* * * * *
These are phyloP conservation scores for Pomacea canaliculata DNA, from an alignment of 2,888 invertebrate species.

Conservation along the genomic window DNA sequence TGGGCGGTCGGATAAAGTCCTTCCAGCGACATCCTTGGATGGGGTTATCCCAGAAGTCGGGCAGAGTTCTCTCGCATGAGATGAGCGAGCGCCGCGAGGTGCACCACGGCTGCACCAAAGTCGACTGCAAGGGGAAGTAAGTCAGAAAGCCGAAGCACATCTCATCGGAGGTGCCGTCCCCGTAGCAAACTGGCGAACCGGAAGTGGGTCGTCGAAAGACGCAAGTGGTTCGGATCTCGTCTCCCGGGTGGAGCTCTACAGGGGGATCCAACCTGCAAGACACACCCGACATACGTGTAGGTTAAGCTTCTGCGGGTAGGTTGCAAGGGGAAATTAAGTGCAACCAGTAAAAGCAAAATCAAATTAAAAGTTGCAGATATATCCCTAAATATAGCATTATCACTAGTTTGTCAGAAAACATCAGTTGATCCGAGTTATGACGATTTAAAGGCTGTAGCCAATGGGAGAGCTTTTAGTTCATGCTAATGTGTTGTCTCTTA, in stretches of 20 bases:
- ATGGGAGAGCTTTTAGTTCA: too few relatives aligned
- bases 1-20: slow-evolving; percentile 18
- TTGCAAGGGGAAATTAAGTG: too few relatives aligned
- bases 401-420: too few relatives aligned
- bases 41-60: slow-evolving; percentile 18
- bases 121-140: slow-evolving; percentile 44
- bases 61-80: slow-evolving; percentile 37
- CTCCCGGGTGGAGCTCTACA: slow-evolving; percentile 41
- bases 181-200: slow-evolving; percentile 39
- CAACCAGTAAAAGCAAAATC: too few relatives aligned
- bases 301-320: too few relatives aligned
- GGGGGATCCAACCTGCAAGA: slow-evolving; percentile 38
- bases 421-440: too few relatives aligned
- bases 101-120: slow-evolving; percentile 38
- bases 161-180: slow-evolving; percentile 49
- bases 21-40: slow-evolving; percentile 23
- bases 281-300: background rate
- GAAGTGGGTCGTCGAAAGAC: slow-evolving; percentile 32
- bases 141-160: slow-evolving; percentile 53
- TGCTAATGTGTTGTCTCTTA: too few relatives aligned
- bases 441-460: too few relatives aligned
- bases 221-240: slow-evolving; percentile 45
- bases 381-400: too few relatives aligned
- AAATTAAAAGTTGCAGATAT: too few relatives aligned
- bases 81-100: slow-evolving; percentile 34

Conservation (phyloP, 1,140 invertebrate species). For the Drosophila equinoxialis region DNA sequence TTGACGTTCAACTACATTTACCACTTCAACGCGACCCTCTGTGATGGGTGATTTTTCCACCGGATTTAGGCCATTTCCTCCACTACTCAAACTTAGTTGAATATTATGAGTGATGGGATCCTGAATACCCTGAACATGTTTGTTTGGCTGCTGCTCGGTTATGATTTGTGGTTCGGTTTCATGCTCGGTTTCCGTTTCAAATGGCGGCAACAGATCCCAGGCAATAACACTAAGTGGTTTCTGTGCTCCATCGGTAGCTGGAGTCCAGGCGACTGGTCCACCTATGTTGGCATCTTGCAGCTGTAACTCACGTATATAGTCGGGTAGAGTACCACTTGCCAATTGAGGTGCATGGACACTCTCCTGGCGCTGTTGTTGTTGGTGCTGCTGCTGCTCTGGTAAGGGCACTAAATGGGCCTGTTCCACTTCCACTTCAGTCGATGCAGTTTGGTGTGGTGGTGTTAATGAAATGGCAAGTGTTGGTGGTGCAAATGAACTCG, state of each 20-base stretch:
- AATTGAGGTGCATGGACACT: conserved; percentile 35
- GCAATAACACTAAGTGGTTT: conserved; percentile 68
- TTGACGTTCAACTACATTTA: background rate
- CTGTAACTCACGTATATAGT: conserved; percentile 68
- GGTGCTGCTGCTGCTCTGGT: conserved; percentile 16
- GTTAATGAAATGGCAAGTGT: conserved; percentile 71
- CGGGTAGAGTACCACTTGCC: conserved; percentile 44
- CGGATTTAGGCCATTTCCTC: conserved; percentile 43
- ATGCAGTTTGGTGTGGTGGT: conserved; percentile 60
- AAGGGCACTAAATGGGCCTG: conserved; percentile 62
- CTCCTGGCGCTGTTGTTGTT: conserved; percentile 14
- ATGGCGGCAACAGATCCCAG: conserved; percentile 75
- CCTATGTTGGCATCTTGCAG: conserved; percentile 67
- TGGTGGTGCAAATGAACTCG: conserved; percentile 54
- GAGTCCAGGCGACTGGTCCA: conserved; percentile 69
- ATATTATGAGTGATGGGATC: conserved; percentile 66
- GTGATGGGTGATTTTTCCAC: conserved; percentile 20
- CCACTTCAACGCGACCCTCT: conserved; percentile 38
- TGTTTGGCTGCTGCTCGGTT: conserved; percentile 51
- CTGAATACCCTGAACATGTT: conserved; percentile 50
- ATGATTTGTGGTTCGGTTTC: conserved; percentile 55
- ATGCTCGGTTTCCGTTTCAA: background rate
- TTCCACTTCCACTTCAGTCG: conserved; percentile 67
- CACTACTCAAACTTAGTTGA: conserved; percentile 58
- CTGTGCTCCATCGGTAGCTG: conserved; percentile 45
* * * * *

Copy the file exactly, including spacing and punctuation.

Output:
These are phyloP conservation scores for Pomacea canaliculata DNA, from an alignment of 2,888 invertebrate species.

Conservation along the genomic window DNA sequence TGGGCGGTCGGATAAAGTCCTTCCAGCGACATCCTTGGATGGGGTTATCCCAGAAGTCGGGCAGAGTTCTCTCGCATGAGATGAGCGAGCGCCGCGAGGTGCACCACGGCTGCACCAAAGTCGACTGCAAGGGGAAGTAAGTCAGAAAGCCGAAGCACATCTCATCGGAGGTGCCGTCCCCGTAGCAAACTGGCGAACCGGAAGTGGGTCGTCGAAAGACGCAAGTGGTTCGGATCTCGTCTCCCGGGTGGAGCTCTACAGGGGGATCCAACCTGCAAGACACACCCGACATACGTGTAGGTTAAGCTTCTGCGGGTAGGTTGCAAGGGGAAATTAAGTGCAACCAGTAAAAGCAAAATCAAATTAAAAGTTGCAGATATATCCCTAAATATAGCATTATCACTAGTTTGTCAGAAAACATCAGTTGATCCGAGTTATGACGATTTAAAGGCTGTAGCCAATGGGAGAGCTTTTAGTTCATGCTAATGTGTTGTCTCTTA, in stretches of 20 bases:
- ATGGGAGAGCTTTTAGTTCA: too few relatives aligned
- bases 1-20: slow-evolving; percentile 18
- TTGCAAGGGGAAATTAAGTG: too few relatives aligned
- bases 401-420: too few relatives aligned
- bases 41-60: slow-evolving; percentile 18
- bases 121-140: slow-evolving; percentile 44
- bases 61-80: slow-evolving; percentile 37
- CTCCCGGGTGGAGCTCTACA: slow-evolving; percentile 41
- bases 181-200: slow-evolving; percentile 39
- CAACCAGTAAAAGCAAAATC: too few relatives aligned
- bases 301-320: too few relatives aligned
- GGGGGATCCAACCTGCAAGA: slow-evolving; percentile 38
- bases 421-440: too few relatives aligned
- bases 101-120: slow-evolving; percentile 38
- bases 161-180: slow-evolving; percentile 49
- bases 21-40: slow-evolving; percentile 23
- bases 281-300: background rate
- GAAGTGGGTCGTCGAAAGAC: slow-evolving; percentile 32
- bases 141-160: slow-evolving; percentile 53
- TGCTAATGTGTTGTCTCTTA: too few relatives aligned
- bases 441-460: too few relatives aligned
- bases 221-240: slow-evolving; percentile 45
- bases 381-400: too few relatives aligned
- AAATTAAAAGTTGCAGATAT: too few relatives aligned
- bases 81-100: slow-evolving; percentile 34

Conservation (phyloP, 1,140 invertebrate species). For the Drosophila equinoxialis region DNA sequence TTGACGTTCAACTACATTTACCACTTCAACGCGACCCTCTGTGATGGGTGATTTTTCCACCGGATTTAGGCCATTTCCTCCACTACTCAAACTTAGTTGAATATTATGAGTGATGGGATCCTGAATACCCTGAACATGTTTGTTTGGCTGCTGCTCGGTTATGATTTGTGGTTCGGTTTCATGCTCGGTTTCCGTTTCAAATGGCGGCAACAGATCCCAGGCAATAACACTAAGTGGTTTCTGTGCTCCATCGGTAGCTGGAGTCCAGGCGACTGGTCCACCTATGTTGGCATCTTGCAGCTGTAACTCACGTATATAGTCGGGTAGAGTACCACTTGCCAATTGAGGTGCATGGACACTCTCCTGGCGCTGTTGTTGTTGGTGCTGCTGCTGCTCTGGTAAGGGCACTAAATGGGCCTGTTCCACTTCCACTTCAGTCGATGCAGTTTGGTGTGGTGGTGTTAATGAAATGGCAAGTGTTGGTGGTGCAAATGAACTCG, state of each 20-base stretch:
- AATTGAGGTGCATGGACACT: conserved; percentile 35
- GCAATAACACTAAGTGGTTT: conserved; percentile 68
- TTGACGTTCAACTACATTTA: background rate
- CTGTAACTCACGTATATAGT: conserved; percentile 68
- GGTGCTGCTGCTGCTCTGGT: conserved; percentile 16
- GTTAATGAAATGGCAAGTGT: conserved; percentile 71
- CGGGTAGAGTACCACTTGCC: conserved; percentile 44
- CGGATTTAGGCCATTTCCTC: conserved; percentile 43
- ATGCAGTTTGGTGTGGTGGT: conserved; percentile 60
- AAGGGCACTAAATGGGCCTG: conserved; percentile 62
- CTCCTGGCGCTGTTGTTGTT: conserved; percentile 14
- ATGGCGGCAACAGATCCCAG: conserved; percentile 75
- CCTATGTTGGCATCTTGCAG: conserved; percentile 67
- TGGTGGTGCAAATGAACTCG: conserved; percentile 54
- GAGTCCAGGCGACTGGTCCA: conserved; percentile 69
- ATATTATGAGTGATGGGATC: conserved; percentile 66
- GTGATGGGTGATTTTTCCAC: conserved; percentile 20
- CCACTTCAACGCGACCCTCT: conserved; percentile 38
- TGTTTGGCTGCTGCTCGGTT: conserved; percentile 51
- CTGAATACCCTGAACATGTT: conserved; percentile 50
- ATGATTTGTGGTTCGGTTTC: conserved; percentile 55
- ATGCTCGGTTTCCGTTTCAA: background rate
- TTCCACTTCCACTTCAGTCG: conserved; percentile 67
- CACTACTCAAACTTAGTTGA: conserved; percentile 58
- CTGTGCTCCATCGGTAGCTG: conserved; percentile 45